Millions of Jews will celebrate a week of Passover beginning Friday, April 6th. The holiday commemorates the biblical story of the Exodus, in which the ancient Israelites were freed from slavery in Egypt, after God inflicted the ten plagues upon the Egyptians.
As the story goes, the Jews had to leave Egypt immediately. They gathered up possessions and livestock but could not wait for the bread dough to rise, resulting in matzo, an unleavened flatbread. Thus, during the week of Passover, no leavened bread is eaten; only matzo (also spelled matzoh, matza and other variations).
So what if you want to celebrate Passover with matzo, but have gluten sensitivities?
Two brands are at the ready:
Yehuda Matza, imported from Israel, is certified gluten-free. It’s made from tapioca flour, potato starch, potato flour and egg yolks. It looks and crunches like conventional matzo, and the flavor is more than satisfactory. In fact, it has a bit of salt and even more flavor than wheat matzo, which is famously bland. The only nit: It’s more fragile and the boards break too easily. It has a two-year shelf life. Buy it online.
Gluten-free matzo. Photo by Elvira Kalviste | THE NIBBLE.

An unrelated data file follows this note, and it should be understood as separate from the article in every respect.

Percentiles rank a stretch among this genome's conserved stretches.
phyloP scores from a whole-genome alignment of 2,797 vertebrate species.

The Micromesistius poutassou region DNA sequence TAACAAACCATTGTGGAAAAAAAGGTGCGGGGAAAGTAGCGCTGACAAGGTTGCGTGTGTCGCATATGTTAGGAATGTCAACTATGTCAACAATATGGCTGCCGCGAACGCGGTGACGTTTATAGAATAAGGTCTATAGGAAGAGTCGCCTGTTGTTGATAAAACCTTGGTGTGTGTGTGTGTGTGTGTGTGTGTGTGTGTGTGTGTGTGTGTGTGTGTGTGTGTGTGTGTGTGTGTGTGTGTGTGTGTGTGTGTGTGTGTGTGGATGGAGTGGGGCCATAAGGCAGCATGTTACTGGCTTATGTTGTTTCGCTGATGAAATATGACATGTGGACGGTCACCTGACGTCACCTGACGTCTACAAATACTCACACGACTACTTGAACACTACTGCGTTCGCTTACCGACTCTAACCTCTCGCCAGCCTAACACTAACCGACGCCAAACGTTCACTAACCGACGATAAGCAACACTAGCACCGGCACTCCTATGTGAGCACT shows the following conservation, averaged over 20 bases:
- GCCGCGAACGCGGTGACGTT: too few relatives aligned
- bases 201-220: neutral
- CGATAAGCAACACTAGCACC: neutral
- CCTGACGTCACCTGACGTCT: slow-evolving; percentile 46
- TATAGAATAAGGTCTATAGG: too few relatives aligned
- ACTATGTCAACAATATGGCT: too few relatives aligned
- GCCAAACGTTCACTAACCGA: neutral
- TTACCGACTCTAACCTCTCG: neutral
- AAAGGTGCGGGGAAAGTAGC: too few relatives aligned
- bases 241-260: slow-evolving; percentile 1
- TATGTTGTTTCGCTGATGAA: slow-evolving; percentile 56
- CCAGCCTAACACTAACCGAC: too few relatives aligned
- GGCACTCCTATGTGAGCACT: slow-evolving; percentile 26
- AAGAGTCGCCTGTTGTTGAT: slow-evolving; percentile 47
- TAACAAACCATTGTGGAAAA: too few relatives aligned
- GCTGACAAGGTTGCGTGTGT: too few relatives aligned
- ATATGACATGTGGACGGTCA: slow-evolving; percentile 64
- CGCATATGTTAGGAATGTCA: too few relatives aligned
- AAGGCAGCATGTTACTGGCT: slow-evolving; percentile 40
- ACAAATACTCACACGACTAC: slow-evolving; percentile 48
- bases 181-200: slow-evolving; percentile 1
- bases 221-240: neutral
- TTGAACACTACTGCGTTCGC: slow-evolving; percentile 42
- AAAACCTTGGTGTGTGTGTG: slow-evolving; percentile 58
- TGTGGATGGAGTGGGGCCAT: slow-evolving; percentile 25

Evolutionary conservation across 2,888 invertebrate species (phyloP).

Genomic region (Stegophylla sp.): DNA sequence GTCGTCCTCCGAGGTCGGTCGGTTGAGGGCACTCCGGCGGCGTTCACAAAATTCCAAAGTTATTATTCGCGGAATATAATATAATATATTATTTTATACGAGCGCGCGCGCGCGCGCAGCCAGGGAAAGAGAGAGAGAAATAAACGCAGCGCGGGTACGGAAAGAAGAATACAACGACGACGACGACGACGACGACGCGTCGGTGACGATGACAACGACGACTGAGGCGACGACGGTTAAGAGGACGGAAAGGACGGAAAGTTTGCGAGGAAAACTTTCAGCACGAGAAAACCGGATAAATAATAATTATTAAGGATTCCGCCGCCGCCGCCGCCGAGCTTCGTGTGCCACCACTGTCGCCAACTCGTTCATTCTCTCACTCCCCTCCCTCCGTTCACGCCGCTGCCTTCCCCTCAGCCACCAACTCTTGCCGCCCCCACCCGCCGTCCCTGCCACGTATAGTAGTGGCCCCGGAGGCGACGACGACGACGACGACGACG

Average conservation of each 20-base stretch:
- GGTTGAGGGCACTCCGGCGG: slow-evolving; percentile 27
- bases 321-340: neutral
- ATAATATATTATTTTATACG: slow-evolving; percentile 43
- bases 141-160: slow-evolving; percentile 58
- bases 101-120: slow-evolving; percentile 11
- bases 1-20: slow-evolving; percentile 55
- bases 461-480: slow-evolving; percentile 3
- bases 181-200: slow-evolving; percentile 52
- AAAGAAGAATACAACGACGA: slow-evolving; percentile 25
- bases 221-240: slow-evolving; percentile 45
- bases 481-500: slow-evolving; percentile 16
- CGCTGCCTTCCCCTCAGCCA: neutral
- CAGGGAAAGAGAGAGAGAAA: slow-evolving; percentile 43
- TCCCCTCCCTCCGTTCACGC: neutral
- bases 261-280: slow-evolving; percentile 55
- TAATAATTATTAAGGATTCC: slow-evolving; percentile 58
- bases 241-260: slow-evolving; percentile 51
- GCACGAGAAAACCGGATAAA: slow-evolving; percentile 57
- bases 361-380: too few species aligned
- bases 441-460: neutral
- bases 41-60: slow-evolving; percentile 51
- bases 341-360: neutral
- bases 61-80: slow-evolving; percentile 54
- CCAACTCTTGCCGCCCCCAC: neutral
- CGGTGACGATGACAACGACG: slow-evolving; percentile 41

Shemura Oat Matzo is made by a London rabbi, from gluten-free oat flour and water. We haven’t tasted it. It too is available online.
The Passover seder, the ritual feast celebrated on the first two nights of the holiday, is accompanied from beginning to end by a reading of the Haggadah (“telling”).
This year, participants at our seder are coming as witnesses of the Exodus. Each of us will provide a few minutes of insight into the desires, hopes, frustrations, fears and domestic lives of our characters. Participating will be will be Moses, Pharaoh, a nameless Jewish slave and an Egyptian, along with Rabbi Elazar ben Azariah, a first century scholar who appears giving commentary in the Hagadah.
We are going as a baker, faced with feeding the exodus masses without the time to leaven the bread. The result: matzo.